It’s that time of year when pesky fleas begin popping up in the home and on your pet. Planting certain garden plants around your home and in the areas where your pets wander can help deter and repel those little pests. Now is the time to plan your garden to include some plants that can help control fleas naturally.

Many of the same herbs used in cooking, baking and teas work well to help deter and repel fleas. However, not all plants are safe for use around dogs and cats. Tansy, Wormwood, Eucalyptus, Fleawort, Pennyroyal (also called Fleabane), Rue, Citronella and Sweet Bay are garden plants that can help repel fleas and they are suggested for use as natural flea control, but all of them are toxic to dogs and cats. Since most gardens are visited by neighborhood cats or dogs, it’s best to avoid using these plants in gardens or around the yard.

Mints are one of my favorite garden plants because they can be used in baking, cooking and teas, and they have a wonderful smell. I have chocolate mint growing around my dog pen and the foundation of the house. All varieties of mint work well to repel fleas. One thing I love about my chocolate mint is when one of the dogs wanders through a patch of mint, they have a minty smell that clings to them for awhile and at the same time, it repels some of the fleas on them. And if one of the dogs decides to munch on some of the mint, I know it’s safe and won’t hurt them.

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How to Create a Fun “Pet Theme” Garden


By Tamara L. Waters

Do you love gardening and pets? Creating a garden in your yard is a great way to add organic and natural elements, and if you are an animal lover, a fun garden idea is to create a critter garden – or a garden with an animal theme. There are a number of plants that have animal names, and this is a good project to get the kids on board with. The end result can be whimsical and will delight visitors.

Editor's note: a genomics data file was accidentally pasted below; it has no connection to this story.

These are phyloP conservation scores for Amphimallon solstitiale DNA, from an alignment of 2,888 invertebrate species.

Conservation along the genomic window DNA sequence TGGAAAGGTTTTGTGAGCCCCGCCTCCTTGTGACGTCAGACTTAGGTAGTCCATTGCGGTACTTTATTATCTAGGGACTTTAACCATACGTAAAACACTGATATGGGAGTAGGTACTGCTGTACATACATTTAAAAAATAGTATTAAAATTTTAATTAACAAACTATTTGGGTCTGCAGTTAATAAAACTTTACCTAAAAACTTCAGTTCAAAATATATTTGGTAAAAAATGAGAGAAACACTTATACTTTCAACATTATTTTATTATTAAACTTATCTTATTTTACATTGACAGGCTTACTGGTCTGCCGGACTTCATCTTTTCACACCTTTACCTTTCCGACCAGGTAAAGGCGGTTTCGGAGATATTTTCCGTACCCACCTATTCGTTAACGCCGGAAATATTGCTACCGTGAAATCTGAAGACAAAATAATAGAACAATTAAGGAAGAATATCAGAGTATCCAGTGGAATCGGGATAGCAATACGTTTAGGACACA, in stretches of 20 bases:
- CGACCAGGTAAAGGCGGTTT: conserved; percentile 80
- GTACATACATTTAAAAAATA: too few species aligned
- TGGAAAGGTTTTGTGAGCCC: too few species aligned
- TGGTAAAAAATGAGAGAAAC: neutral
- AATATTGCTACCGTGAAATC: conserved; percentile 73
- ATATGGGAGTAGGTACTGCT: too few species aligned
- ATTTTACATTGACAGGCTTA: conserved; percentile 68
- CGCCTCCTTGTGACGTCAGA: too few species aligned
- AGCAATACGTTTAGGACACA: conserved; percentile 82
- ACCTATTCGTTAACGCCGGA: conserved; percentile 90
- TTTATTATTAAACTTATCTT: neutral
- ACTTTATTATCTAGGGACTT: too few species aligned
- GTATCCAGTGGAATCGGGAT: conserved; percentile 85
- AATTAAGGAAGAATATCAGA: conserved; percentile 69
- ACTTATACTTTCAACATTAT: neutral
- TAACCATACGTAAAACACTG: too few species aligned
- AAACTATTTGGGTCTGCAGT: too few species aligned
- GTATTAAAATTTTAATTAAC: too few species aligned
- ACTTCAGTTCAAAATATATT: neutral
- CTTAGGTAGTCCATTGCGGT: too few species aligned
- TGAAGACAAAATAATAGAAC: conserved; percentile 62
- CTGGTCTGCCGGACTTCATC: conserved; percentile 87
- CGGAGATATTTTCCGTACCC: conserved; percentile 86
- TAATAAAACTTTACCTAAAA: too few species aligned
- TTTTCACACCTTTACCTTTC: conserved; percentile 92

Choose Animal Plants

Plants that feature animal names are the plants of choice for an animal theme garden. There are a number of plants that include the words “cat” or “dog” as well as plants that have other animal words in the name. You can choose to create a garden that is focused on a specific animal (either dog or cat), several animals, or go with a theme of specific types of animals (ocean animals, farm animals, zoo animals, mythical animals and more).

Specialty Animal Garden Plants

Check with local garden centers and nurseries for suggestions of plants that will work in your area. Search online for seed and plant catalog retailers for availability of plants.

A zoo animal garden could feature Zebra Grass, Zebra Plant, Zebra Vine, Cowardly Lion Begonia, Tiger Brocade Begonia, Tiger Cub Begonia, Bengal Tiger Canna, Panda Bear, Elephant Ear and other plants.

Other potential garden themes would be a flying creatures garden (Butterfly Weed, Batface Heather, Bird of Paradise, Parrot Flower, Partridge-breast, Crowsfoot, Batwing, Japanese Birdsnest Fern and Cardinal Flower, to name a few); a forest animal garden (Pet Me Porcupine, Foxtail Fern, White Rabbit Foot) or a farm animal garden (Donkey Ears, Chicken Gizzard Plant, Goatsbeard, Horsetail, Cowstail).

Dog and Cat Garden

For pet lovers, creating a garden that features dog or cat themed plants is fun and offers a beautiful variety of plants and flowers. You can create a garden that shows your love of canine or feline friends – or both.

Dog Plants

For dog plants, you can choose Wet Dog Plant (Illicium floridanum), Dog Rose (Rosa canina), Dog Violets, Dog Grass, Dogbane, Dogtail Cactus, Golden Red Twig Dogwood, Snoopy Begonia and Marmaduke Begonia for starters.

Cat Plants

A cat and dog garden isn’t complete without feline friends. Mixing plants with cat names along with dog name plants creates a fun landscape feature. For cat plants, try a few of these: Cat’s Whiskers (Orthosiphon), Scaredy Cat (Coleus Caninus), Cat’s Claw Vine, Cattails and Catmint.

Accessories and Decorations

Creating an animal theme garden means adding more than just plants. Accessories and garden decorations help complete the effect. Check with your local dollar stores and garden centers for decorations and resin or ceramic statues of animals that can be strategically placed in the garden area.

Adding statues and decorative items of all sizes can turn your animal garden into a delight for young and old as they meander through the area looking for hidden treasures. Choose some small decorations that can be placed in out of the way places which require visitors to search to see them. Kids will find this to be an especially fun aspect of your garden. Continue adding items so that each time a visitor drops by, the garden will be different and full of new surprises.

Be sure to verify the toxicity of the plants you choose if your pets will have access to the garden area. For more information about toxic plants, read Grass, Weeds and Plants Pet Should Not Eat and Plants That Can Poison Your Pet.